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Toronto, Ont.—The central committee, composed of representatives from the Presbyterian, Methodist and Congregational churches throughout the Dominion, have agreed upon a code of doctrines that will unify the three denominations into one great Church, which, it is proposed, should be known as the "United Church of Canada." The revised confession of faith of the American Presbyterian Church will be used. The new Church is to be governed by the "General Conference," after the Methodist form, with a president as the chief officer. Below is to be a council, after the Congregational idea, with a chairman at the head. The next body is to be a "Presbytery," governed by a moderator. The plan will be submitted to the several denominations throughout Canada for approval, which it is expected to receive.



Concord, N.H.—A number of the Episcopal clergymen of the diocese of New Hampshire have made preliminary arrangements for the formation of an association which will have for its ultimate object the union of the Anglican Church with the Orthodox Church of Russia and other ancient churches of the East. The organization is the outgrowth of the thanksgiving service at Christ Church, Portsmouth, which followed the signing of the treaty of peace between Russia and Japan, and at which priests of the Episcopal and Russian churches officiated. The new organization will follow the lines of the "Eastern Church Association" of the Church of England and will have branches in all dioceses of the Episcopal Church in this country, if the plans of the promoters are successful. It is said that within a half dozen years the relations between the Russian and Episcopal churches have been growing closer, but until the thanksgiving evensong held at Portsmouth, there had been no general participation in one service by both Russian and Episcopal priests.

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Items such as the above quoted in these columns are not thereby endorsed. We print them as news—as showing the fulfilment of prophecy. We could more nearly endorse the following article from the "New York Tribune":


Cooperation on a far-reaching scale seems to have been the main object of the recent Inter-Church Conference on the Federation of American Churches, held in New York city, and the eminent men and delegates of the conference, with hardly a single exception, predicted, as the result of Christian unity and denominational fellowship the ushering in upon the world of a reign of universal peace and righteousness, in fact, the setting up of the Kingdom of God.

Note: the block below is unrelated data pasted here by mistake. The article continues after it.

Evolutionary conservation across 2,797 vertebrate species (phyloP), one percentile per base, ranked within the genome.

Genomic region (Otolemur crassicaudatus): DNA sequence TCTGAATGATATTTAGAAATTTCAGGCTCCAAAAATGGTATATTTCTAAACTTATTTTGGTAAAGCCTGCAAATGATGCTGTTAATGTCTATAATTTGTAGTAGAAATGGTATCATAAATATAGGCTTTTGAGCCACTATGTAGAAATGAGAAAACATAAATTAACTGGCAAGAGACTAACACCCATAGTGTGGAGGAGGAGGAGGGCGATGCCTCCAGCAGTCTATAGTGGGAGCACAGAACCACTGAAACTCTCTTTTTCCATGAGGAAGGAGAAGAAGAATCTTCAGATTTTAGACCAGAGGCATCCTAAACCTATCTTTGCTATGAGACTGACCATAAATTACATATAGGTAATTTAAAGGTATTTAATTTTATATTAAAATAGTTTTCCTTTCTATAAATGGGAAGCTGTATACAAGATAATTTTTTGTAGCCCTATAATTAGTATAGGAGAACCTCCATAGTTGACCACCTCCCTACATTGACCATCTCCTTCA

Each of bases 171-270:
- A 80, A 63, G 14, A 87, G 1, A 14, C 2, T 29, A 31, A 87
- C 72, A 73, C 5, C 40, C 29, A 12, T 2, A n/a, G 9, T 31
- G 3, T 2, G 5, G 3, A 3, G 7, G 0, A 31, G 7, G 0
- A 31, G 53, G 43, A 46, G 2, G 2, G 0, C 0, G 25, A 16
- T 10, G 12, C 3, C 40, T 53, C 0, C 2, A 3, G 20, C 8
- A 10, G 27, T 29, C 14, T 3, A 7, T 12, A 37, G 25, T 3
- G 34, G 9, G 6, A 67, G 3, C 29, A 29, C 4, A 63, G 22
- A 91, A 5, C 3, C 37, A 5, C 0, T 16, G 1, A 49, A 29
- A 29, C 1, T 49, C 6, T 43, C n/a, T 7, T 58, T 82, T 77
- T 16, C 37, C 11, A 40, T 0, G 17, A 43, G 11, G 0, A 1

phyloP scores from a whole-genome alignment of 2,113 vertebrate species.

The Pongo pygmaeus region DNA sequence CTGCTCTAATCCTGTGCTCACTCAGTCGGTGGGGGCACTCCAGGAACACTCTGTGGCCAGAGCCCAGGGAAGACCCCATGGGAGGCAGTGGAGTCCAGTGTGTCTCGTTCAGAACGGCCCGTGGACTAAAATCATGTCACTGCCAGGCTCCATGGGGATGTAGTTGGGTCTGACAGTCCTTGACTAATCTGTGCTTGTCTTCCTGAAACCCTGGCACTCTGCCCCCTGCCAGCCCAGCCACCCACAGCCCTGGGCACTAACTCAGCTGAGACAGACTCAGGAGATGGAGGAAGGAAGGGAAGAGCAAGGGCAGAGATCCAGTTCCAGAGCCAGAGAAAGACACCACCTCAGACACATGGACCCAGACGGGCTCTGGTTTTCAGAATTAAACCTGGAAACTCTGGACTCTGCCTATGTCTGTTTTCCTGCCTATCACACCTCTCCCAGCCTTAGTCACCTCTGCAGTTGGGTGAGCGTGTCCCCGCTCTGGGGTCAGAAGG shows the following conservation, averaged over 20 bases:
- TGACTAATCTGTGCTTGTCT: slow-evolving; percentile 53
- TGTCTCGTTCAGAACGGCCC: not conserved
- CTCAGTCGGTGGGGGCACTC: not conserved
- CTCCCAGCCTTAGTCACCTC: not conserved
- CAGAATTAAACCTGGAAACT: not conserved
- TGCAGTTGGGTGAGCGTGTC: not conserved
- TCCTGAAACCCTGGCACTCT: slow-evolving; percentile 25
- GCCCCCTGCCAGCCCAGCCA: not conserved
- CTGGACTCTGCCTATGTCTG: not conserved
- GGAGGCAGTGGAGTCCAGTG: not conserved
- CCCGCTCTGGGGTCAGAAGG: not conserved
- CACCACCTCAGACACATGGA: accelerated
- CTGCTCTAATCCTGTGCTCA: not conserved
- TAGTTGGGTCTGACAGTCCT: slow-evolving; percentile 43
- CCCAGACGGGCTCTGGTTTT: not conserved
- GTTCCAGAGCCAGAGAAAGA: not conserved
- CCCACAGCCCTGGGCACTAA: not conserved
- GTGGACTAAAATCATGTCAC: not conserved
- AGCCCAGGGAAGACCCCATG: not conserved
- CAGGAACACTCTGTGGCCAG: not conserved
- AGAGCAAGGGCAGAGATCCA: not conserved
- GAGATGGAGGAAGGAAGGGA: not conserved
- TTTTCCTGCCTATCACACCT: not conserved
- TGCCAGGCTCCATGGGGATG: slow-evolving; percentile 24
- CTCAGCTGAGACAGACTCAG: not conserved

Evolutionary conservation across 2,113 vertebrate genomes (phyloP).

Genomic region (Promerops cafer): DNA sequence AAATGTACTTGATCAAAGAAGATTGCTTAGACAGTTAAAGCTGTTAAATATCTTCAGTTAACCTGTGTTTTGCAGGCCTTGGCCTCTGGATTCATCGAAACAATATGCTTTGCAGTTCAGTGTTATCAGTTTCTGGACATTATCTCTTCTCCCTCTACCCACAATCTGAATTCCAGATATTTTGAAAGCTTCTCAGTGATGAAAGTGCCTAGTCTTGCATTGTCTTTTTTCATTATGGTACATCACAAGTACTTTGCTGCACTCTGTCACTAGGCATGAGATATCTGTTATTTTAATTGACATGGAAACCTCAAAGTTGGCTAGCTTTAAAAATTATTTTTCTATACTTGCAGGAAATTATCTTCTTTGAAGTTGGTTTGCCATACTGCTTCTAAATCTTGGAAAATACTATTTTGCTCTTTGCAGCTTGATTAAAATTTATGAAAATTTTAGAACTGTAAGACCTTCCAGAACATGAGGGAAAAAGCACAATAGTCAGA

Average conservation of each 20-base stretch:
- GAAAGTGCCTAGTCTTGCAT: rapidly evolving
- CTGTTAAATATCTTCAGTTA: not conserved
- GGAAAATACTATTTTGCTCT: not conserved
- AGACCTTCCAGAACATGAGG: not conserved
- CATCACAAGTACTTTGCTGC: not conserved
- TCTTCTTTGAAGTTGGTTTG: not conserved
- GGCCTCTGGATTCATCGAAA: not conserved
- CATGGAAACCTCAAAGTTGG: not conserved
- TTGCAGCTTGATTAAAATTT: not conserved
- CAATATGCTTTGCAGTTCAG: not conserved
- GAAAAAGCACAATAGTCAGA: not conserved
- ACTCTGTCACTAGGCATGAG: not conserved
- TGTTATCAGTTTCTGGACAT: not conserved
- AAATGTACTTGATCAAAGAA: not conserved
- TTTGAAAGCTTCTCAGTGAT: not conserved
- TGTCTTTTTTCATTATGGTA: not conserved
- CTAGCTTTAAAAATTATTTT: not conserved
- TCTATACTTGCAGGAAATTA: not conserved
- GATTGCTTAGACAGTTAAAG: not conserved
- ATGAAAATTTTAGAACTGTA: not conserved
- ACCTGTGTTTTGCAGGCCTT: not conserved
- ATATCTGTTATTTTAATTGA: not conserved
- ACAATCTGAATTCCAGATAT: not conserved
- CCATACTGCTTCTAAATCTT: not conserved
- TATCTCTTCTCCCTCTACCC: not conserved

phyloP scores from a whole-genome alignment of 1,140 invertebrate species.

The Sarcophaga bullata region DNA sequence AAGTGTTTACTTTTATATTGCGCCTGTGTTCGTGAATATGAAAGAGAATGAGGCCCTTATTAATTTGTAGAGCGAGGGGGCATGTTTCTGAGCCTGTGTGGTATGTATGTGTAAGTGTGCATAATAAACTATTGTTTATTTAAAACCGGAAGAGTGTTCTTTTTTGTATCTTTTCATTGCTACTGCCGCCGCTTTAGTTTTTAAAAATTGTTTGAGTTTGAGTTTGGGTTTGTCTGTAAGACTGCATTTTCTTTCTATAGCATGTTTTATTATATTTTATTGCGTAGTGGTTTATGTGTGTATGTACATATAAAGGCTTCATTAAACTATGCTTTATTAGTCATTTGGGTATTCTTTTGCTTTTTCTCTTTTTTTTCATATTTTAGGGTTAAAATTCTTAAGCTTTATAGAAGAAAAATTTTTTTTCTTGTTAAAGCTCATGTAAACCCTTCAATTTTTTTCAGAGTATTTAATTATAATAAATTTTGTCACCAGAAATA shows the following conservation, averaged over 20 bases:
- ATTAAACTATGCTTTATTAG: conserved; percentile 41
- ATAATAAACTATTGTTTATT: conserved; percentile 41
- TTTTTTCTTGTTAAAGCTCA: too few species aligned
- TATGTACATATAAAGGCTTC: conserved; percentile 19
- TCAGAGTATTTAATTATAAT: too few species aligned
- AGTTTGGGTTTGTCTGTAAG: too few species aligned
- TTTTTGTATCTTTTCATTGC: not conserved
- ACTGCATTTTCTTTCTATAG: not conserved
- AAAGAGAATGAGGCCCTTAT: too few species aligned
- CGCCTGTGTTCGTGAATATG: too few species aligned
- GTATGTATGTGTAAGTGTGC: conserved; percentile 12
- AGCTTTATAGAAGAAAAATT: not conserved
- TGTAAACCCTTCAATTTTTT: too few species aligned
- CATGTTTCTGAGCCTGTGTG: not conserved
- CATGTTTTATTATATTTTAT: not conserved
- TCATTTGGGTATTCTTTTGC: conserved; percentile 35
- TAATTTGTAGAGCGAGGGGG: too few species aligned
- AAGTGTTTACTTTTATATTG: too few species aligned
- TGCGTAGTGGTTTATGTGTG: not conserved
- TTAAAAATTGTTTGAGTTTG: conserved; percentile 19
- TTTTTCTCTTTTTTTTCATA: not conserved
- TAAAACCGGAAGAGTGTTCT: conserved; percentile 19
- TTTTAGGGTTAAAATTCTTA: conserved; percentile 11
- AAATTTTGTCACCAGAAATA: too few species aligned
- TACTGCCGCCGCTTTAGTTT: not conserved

The writer notes that this most excellent state of affairs is to be brought about by potent forces and activities introduced in the realm of civil law, and using "the gateway of politics." No doubt those who are so enthusiastic for a vital unity agreeable to all sects, for a confederated power that shall reach to and be felt "in all Christendom," are well meaning; still, it must seem to some like only an iridescent dream; an attempt to reorganize society and introduce a "new order of things" by and through the aid of the civic power, instead of the apostolic process of the "new birth" and the operation of those powers which belong exclusively to the spiritual.

One is led to inquire whether the proposed federation of all the churches into a substantial organization that shall make itself felt in the religious, the social and the business worlds is not, after all, a Church "trust." And if a Church "trust" will not its methods be something after the order of the methods of the great trusts and combines of the financial world? Will it not find a way to do away with competitors or those who do not believe in its principles and refuse to cooperate in its purposes?

Surely it would be but a step to find the heretics, and likewise find a way to punish them. And whoever ponders the history of the fourth century and studies the acts and words of the great religious councils of those early days must see in the recent congress of religionists in New York an exact parallel; and the significance of a movement that will lead, as was clearly indicated by several of the speakers, to a world religion, must not be under-estimated.

Back there, there was a cooperation and a federation on a magnificent scale. And the sure result was the ushering in of the scenes of the Dark Ages. It was a minority that lighted up the splendid gardens of Nero for the chariot races, their bodies soaked in petroleum, providing fuel for the lurid flames: it was a minority that underwent the tortures of the thumb-screw, the rack and the fagot, that endured the Spanish Inquisition and the exquisite punishments of a praying Torquemada rather than yield "the faith." It was the majority, the cooperative majority, that defined the civil and religious duties of man and provided punishments to fit the crime.